A four-month-old bar-tailed godwit known as B6 set a new world record by completing a non-stop 11-day migration of 8,425 miles from Alaska to Tasmania, Australia. This trip represents the longest documented non-stop flight by any animal!
Juvenile bar-tailed godwit "B6" Sets World Record
Completing a non-stop 11-day migration from Alaska to Tasmania, Australia
A team of scientists from the U.S. Geological Survey, the Max Planck Institute, and the U.S. Fish and Wildlife Service conducted a study to track the migration of juvenile (hatch year) bar-tailed godwits from breeding sites near Nome, Alaska. This study was conducted to better understand how these birds navigate their first migrations from Alaska to wintering sites. This work is part of a larger effort to understand the locations and times of the year where godwits face the greatest threats.
After fatting up on the Kuskokwim Delta, B6 left Alaska on October 13th and arrived in Australia on Oct. 24th. The shorebird was tracked using a 5-gram solar-powered satellite transmitter that was attached to its rump. Scientists used a U.S. Geological Survey metal band and a uniquely coded alphanumeric leg flag to uniquely identify individual birds.
Alaska-breeding bar-tailed godwits annually conduct non-stop migrations between Alaska and wintering sites in New Zealand and eastern Australia, but the movements of juvenile godwits on their first southbound migrations have never before been tracked.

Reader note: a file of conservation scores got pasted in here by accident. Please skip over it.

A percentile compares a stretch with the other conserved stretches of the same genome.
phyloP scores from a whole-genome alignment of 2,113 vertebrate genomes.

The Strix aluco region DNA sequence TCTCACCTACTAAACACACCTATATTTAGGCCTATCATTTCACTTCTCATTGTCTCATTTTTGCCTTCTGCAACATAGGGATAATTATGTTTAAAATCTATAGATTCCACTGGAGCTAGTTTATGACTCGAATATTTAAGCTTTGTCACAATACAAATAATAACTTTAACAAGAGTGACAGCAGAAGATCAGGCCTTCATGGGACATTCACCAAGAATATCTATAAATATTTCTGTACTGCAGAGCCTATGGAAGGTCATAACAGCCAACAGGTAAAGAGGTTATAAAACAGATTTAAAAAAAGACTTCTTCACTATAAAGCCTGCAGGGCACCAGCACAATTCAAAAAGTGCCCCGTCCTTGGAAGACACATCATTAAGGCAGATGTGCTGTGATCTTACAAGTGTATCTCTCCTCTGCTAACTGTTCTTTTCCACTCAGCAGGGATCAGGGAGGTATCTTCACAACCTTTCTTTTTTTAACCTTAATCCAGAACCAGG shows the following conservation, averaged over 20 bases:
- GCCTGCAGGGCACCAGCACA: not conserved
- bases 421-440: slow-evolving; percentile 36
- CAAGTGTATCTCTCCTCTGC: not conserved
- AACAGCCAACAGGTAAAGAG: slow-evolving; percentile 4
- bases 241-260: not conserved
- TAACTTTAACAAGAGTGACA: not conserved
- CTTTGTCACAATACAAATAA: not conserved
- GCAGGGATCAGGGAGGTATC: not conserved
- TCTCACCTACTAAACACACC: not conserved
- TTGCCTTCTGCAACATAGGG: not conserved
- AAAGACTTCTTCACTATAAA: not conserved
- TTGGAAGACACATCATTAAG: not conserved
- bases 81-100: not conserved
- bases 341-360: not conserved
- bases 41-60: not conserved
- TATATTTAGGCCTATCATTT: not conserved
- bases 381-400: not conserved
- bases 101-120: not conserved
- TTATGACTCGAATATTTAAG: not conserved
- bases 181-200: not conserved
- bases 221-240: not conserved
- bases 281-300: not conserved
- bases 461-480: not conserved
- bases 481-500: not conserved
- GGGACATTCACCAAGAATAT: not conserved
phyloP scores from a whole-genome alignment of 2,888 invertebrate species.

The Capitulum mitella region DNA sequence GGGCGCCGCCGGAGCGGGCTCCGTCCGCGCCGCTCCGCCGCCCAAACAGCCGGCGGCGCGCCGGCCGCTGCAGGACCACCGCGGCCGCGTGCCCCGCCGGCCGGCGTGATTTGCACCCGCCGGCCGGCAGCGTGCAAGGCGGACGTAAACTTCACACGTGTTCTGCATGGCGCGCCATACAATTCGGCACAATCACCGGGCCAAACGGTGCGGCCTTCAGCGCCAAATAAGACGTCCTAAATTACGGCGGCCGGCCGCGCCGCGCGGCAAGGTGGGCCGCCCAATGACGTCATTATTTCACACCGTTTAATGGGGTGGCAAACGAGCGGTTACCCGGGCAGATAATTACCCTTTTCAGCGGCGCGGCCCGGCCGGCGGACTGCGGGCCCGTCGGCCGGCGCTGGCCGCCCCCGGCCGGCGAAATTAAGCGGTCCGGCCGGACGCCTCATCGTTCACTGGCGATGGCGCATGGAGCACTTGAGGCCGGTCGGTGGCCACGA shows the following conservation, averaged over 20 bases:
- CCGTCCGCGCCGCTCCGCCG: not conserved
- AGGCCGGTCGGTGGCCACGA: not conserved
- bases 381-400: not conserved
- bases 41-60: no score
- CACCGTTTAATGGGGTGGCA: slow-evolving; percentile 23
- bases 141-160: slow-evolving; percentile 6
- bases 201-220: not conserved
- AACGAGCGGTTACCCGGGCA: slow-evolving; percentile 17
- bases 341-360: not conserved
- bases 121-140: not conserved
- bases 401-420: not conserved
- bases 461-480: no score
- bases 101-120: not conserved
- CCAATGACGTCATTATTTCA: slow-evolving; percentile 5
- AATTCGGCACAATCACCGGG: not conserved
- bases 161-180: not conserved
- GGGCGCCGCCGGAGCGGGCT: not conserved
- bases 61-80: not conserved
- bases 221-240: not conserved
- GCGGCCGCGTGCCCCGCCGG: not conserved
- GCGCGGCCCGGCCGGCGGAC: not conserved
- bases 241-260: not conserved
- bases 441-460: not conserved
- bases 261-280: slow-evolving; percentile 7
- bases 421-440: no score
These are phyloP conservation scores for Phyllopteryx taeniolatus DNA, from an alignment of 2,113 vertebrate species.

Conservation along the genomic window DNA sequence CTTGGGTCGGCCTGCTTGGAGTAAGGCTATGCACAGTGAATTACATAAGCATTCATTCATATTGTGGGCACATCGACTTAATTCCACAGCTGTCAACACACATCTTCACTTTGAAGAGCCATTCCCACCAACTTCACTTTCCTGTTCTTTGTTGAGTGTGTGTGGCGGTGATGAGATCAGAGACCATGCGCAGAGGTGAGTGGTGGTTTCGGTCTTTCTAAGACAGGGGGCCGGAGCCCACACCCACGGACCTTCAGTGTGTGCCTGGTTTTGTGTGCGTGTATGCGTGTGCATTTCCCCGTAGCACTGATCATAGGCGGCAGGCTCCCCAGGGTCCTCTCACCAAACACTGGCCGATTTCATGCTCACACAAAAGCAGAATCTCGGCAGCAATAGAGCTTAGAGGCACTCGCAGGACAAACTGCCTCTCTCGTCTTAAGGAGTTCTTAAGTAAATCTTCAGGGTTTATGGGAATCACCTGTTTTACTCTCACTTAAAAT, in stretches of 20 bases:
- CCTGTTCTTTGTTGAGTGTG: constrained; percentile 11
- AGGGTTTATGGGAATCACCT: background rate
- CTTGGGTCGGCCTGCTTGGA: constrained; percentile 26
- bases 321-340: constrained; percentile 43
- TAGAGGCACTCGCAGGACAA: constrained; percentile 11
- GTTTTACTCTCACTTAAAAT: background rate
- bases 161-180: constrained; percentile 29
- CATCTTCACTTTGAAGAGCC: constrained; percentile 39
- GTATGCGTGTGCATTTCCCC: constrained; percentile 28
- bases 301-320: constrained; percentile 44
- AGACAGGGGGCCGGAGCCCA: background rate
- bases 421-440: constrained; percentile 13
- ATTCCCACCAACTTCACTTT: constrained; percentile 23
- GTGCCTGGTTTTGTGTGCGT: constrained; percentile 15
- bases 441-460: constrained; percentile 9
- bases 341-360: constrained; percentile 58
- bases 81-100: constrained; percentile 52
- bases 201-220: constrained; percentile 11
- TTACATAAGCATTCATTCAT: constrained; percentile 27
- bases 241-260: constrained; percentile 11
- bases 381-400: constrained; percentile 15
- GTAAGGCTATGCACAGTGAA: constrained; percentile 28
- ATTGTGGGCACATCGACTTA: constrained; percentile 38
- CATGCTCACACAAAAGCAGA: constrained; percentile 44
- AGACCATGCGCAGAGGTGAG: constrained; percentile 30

Alaska is a critically important site for the world’s shorebirds. Alaska has an abundance of coastal ecosystems and food resources that provide important breeding and migratory stopover sites for shorebirds. Thirty-seven shorebird species regularly breed in Alaska and most of these species conduct impressive long-distance migrations. As their name implies, shorebirds are intimately linked to shorelines and wetlands, a fact that potentially heightens their vulnerability to climate-related effects attributable to rising seas and diminished wetland functions. Shorebirds rely on interconnected networks of functional ecosystems at sites that often are located thousands of miles apart around the world.
The focus of shorebird research at the U.S. Geological Survey (USGS) Alaska Science Center is to help identify important breeding and migratory sites, and to investigate the causes of the declines in many shorebird populations. Information from these studies is guiding conservation efforts and helping scientists and conservation groups to better understand the effects of global-scale threats to shorebirds, including habitat modification and degradation, climate change, and the spread of infectious diseases.
This Alaska-born bird flew 8,500 miles to Tasmania, and we’re still not totally sure how it did it, by Casey Grove, 11/08/22
750 miles per day for 11 days, no rest, by Ned Rozell, 11/03/22
A juvenile shorebird tagged in Alaska flew nonstop for 11 days and arrived in Tasmania, by Emily Mesner, 10/30/22
Juvenile Bird Breaks Nonstop Flight Record, Covering 8,400 Miles in 11 Days, by Pandora Dewan, 10/31/22
Podcast: From Alaska to New Zealand, the bar-tailed godwit, interviewed by Ned Rozell, 1/3/2022
Shorebirds depend on wee slivers of Alaska, by Ned Rozell, 11/4/2021
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